Honestbee has sought legal advice and taken action against former CEO Joel Sng and former director Jeffrey Wong, through letters of demands for breach of fiduciary duties. According to honestbee, since their departures, the company has been investigating various transactions entered into by the company while Sng and Wong were CEO and director of honestbee respectively. The transactions investigated involved the purchase of a house in Niseko, the incorporation of a company named PayNow to develop an e-wallet solution, and tenancy at 34 Boon Leat Terrace.
According to honestbee, Sng was discovered to have purchased a house in Niseko, Japan under his name in December 2015. On his instructions, honestbee paid the purchase price of about US$1.1 million including the acquisition tax, on top of other running costs of the property.
"During the time of the purchase, there was no apparent real benefit or commercial advantage for honestbee to purchase the Niseko house and make payment on behalf of Sng for it," the company said.
The company then said that three years later in February 2018, Sng "attempted belatedly to regularise" the Niseko purchase by entering into an agreement with honestbee. In the agreement, Sng indicated that in December 2015, he had been appointed to provide commissionaire activities by acting on behalf of honestbee in the purchase of the Niseko house, and the company had appointed Sng to purchase and hold the Niseko house. According to honestbee, the Niseko purchase was not disclosed to the then-board or company's shareholders until September 2018.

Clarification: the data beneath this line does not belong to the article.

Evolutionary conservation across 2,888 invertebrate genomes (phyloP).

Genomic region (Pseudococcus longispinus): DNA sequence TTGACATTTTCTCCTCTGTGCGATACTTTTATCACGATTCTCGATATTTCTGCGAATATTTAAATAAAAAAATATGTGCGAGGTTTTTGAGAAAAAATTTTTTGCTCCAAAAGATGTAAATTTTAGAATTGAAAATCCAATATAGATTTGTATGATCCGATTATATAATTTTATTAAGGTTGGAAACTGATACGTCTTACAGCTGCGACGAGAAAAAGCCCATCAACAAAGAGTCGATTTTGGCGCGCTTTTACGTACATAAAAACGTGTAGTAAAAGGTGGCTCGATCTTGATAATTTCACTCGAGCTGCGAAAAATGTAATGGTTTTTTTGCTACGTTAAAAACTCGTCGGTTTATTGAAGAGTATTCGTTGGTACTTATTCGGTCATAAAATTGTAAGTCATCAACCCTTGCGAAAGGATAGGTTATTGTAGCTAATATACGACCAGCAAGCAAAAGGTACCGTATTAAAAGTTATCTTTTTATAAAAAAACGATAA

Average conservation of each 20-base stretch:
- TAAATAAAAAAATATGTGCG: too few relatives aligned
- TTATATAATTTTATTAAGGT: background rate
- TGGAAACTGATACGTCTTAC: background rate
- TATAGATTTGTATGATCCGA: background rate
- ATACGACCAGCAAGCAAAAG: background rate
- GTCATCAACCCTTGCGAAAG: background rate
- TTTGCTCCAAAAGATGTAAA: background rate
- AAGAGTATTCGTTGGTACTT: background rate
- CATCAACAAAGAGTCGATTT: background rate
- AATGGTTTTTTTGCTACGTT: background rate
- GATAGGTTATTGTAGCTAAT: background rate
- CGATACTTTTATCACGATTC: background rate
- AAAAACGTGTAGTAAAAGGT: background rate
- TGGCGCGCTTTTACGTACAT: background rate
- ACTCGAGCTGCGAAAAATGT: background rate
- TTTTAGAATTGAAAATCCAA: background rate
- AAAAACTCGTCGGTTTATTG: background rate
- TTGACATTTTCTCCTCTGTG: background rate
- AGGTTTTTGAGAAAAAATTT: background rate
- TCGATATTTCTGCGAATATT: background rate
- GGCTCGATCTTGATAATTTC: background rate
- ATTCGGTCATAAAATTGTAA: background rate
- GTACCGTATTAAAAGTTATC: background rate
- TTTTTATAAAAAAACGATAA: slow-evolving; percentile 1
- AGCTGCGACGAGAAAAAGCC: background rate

Meanwhile in January 2017, Sng incorporated a company called PayNow to develop an e-wallet solution on his own account. According to honestbee, he was the sole shareholder and director of PayNow. Upon Sng’s representations that PayNow had a viable product that was ready for launch and that PayNow was worth SG$4 million as a company, honestbee then entered into a "share subscription" agreement and a "partnership" agreement with PayNow.
As part of the agreement, honestbee subscribed for 20% of the ordinary shares in PayNow, with Sng owning the remaining 80% of the ordinary shares in PayNow. Honestbee paid SG$1 million for the share subscription.
Between August 2017 and February 2018, honestbee said it paid further sums totalling about SG$6.4 million for the purported purchase of Sng's shares in PayNow. According to the company, these payments were made at Sng's instructions. Before September 2018, honestbee said Sng did not disclose any of the transactions to PayNow to the then-board or the shareholders of honestbee.
Honestbee has since found that PayNow did not during that time have a minimum viable product that was ready to launch.
"In fact, the said product that PayNow had produced was only at a rudimentary stage," the company said. According to honestbee, it had essentially paid about SG$7.4 million in total to subscribe and acquire Sng's 100% shareholding of PayNow. "It is believed that the above transactions have caused loss and damage to the company, and have no doubt contributed to the financial difficulties of honestbee," the company added.